Before leaving for his class trip to Europe, Peter plots with his pal Ned (Jacob Batalon) about how he’ll finally confess his feelings for MJ (Zendaya). The barriers in his way, including a romantic rival who has 5 years on Peter thanks to Thanos’ snap, form one half of Far From Home’s highly effective emotional core. The underlying theme is really hammered home in a parting gift – some very cool high tech shades – given to Peter by the now departed Stark. They come with a note that basically passes on the role of “the next Tony Stark” to Peter. While everyone else is dealing with the effects of “The Blip”, as Thanos’ snap is publicly known, Peter is basically having his MCU on-screen Uncle Ben moment with Tony’s loss. He’s redefining himself a bit as a hero in a similar fashion, particularly the growing sense of responsibility that follows in the wake of filling Tony’s shoes. That there’s a scene with Iron Man director Jon Favreau (back as a goateed Happy Hogan) sewing Spider-Man up and basically prepping him for his greater role in things is not at all lost on the audience.

Before I drown in the thematics of it all, it must be emphasized that Far From Home is a blast. As funny as Homecoming and turning up the dial on all those things you loved about that one, while also focusing itself on character first and foremost, something that occasionally gets lost in all the strum and drang of the MCU’s machinations. Sure, the actual European trip isn’t much more than window dressing – and the audaciousness of a trip of that nature existing during your high school years aside – but it allows for some really nicely put together action beats. The thrill of watching Holland skitter and dance around on Venetian rooftops, and swing around a Praha carnival, all in support of this new, immensely powerful hero, is exhilarating stuff. Plus, I wouldn’t trade J.B. Smoove and Martin Starr‘s teachers turned trip chaperones for the world.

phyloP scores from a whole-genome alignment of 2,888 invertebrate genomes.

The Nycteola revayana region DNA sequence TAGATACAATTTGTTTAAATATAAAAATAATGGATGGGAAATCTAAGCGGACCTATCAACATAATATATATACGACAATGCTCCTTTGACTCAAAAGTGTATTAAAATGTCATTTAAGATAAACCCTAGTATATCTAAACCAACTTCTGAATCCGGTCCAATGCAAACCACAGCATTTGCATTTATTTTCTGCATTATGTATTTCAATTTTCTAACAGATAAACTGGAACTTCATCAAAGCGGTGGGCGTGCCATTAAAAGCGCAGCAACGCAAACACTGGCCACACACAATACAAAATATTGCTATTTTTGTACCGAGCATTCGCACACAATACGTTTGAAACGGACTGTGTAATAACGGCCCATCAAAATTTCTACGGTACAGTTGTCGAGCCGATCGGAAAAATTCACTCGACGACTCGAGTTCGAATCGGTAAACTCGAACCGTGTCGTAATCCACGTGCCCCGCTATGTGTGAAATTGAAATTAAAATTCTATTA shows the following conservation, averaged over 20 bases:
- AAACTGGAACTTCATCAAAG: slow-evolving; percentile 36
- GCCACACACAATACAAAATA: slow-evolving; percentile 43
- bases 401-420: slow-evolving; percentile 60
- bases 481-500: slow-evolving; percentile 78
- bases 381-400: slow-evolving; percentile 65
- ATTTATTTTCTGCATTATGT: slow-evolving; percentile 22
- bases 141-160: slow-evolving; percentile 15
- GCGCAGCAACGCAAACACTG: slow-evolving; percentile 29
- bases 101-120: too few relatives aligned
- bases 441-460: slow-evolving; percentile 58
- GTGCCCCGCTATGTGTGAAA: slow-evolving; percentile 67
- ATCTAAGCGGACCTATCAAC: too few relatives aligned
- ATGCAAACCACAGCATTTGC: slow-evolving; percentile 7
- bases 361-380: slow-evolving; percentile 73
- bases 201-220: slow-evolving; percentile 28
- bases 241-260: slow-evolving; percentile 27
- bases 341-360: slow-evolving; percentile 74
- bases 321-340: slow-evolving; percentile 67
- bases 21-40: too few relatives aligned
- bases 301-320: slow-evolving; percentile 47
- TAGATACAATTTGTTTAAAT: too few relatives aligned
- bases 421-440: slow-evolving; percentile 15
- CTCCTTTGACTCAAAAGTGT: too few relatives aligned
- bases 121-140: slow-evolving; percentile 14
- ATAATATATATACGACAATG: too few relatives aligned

While much has been said about the pre-planning of Marvel’s second unit where their action sequences are set, either they or director Jon Watts, perhaps both, have grown from some of the slight pitfalls of their last outing. The battles with the Elementals are centered into generally smaller spaces, and play a bit better to the inherent skillset of Spider-Man: many walls to climb, fewer wide open spaces. And much of the problematic “rubber man” effect that has always been so prominent in these movies has been minimized. I guess when he’s not swinging around giant skyscrapers, it’s easier to focus as much as possible on the actual weight and physical density of the character. Plus, whoever is responsible for the brilliant display of Mysterio’s abilities towards the backhalf needs a raise. It might be my favorite MCU moment of all time.

It’s hard to topple Thor: Ragnarok as the best film of the MCU, but it sure comes close. It furthers Peter’s journey, gives you firm glimpse of the post-Endgame status-quo, provides a canvas for Peter’s charming friends, and introduces a brand new vibrant character into the MCU.

By the way, make sure you stay through the entire credits. It’s so very, very worth it this time around.


  1. Sam Adams wrote that this movie “tries too hard, and seems to think Marvel is Peter Parker when it’s really Tony Stark.”

    He’s right. Peter Parker became insignificant when the MCU repurposed him as a Robin figure — as Tony Stark’s kid sidekick. That’s when I stopped caring about Peter and his teen-angsty problems.

    But I began drifting away when Marvel cast an actress who’s younger than me as Aunt May. I have well and truly outgrown the Spider-Man franchise, as anything but nostalgia.